Java Zen:Thinking Out Loud Friday, 2017.12.15
Whenever any phenomenon reaches its extreme, it will change toward its opposite,
just as the darkest night begins to change toward dawn, and the coldest winter
is followed by glorious spring. Therefore, anything that one wishes to destroy
need only be led to its extreme or crushed while it is just appearing. For
example, the two easiest times to destroy a tree are when it is so tall that it
is about to topple or so young that it can be easily uprooted.

The same principle holds if one wishes to nurture something. You can prevent its
destruction by bringing it close to, but not over, its apex. You can take a
branch from an old tree and graft it. This is the wisdom of the middle ground.

		Deng Ming-Dao, "365 Tao - Daily Meditations", #80

2005.09.03

3 Down, 51 To Go

Several weeks ago, I finished my first quarter as a graduate student. One 3 credit hour required course (graduate research and writing), but a milestone nonetheless. I give the experience thumbs up in some areas and thumbs down in others. On the up side, I was very impressed with the technology in place for distance learning and my standards are high in this area. Last I looked was close to 3 years ago. The technology seemed a bit fragile and the process a bit sparse at the universities I reviewed. I can speak for Denver University’s program: It is excellent from a technology and process perspective. Rolled in with the good news is that I’m a straight “A” student! Hey, might as well celebrate while I can.

On the down side, university bureaucracy is festering as much as ever. A few weeks into the the course, the professor had some sort of personal crisis. None of us on-line students knew this. All we knew is that she disappeared from the discussion boards and didn’t return emails for over 10 days. She showed up for a brief flurry of board participation and quick answers to emails and disappeared for another 10+ day stretch. This stuff happens. I mostly fault DU for not having a backup plan in place for occurrences like this. They should have had a substitute in place to help keep the course on track. Since they didn’t, time lines in the syllabus were tangled and confused and it was very difficult to discern what the assignments were. Few of us hand any kind of a grade until the final grade. If this had been a brick and mortar classroom, no doubt there would have been provisions for backup instructor support in the case of absence of the primary instructor. As a result, I feel I paid over $1,000 to do what I’ve done all my life – teach myself. Why not pay myself this money? Well, that’s the obscene part. Its a paper chase. Maybe DU will let me just write them a check for $20,000 and they can just send me a degree? I’m still thinking about what recourse I may have. Seems to me a discount or partial refund is in order.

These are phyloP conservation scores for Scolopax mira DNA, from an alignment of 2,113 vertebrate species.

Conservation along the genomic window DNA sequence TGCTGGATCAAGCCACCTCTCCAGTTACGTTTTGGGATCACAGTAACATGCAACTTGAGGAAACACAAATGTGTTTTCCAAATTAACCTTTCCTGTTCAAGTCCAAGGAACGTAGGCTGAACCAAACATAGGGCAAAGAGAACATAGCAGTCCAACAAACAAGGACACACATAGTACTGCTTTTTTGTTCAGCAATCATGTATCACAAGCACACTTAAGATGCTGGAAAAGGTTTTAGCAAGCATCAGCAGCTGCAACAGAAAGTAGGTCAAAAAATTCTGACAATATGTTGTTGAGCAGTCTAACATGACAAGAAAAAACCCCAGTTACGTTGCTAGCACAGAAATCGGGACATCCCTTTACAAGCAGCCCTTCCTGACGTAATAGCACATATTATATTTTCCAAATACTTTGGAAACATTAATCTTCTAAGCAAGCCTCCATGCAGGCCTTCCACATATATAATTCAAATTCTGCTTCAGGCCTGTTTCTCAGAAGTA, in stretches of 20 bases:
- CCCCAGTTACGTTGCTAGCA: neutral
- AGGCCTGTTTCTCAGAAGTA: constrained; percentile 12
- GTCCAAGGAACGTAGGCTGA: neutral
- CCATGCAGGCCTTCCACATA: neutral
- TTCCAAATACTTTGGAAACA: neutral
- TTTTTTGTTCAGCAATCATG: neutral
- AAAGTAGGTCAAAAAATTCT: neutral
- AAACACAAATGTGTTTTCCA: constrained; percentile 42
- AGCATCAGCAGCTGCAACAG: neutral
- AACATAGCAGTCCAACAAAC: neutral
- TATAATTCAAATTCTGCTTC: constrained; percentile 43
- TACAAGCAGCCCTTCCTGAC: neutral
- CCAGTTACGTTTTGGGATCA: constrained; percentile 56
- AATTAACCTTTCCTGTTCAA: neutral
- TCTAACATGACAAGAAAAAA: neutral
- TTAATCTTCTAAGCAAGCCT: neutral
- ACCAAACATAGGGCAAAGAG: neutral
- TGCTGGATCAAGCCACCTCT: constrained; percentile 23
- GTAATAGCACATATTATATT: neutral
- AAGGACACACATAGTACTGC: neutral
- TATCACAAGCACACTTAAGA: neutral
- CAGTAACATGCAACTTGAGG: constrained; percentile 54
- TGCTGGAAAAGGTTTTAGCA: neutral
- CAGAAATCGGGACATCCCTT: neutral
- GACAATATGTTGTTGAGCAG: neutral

Ah, well, such are the vagaries of life on the wheel to higher irrelevance. I turned in my paper (The Adverse Effects of Private Governance on Community Health) and the next day was on a jet headed for an island in the South Pacific. Sweet release.


All content copyright © 1994 - Gregory Paul Engel, All Rights Reserved. The content or any portion thereof from this web site may not be reproduced in any form whatsoever without the written consent of Gregory Paul Engel. Queries may be sent to greg dot engel at javazen dot com.

No posts for this category or search criteria.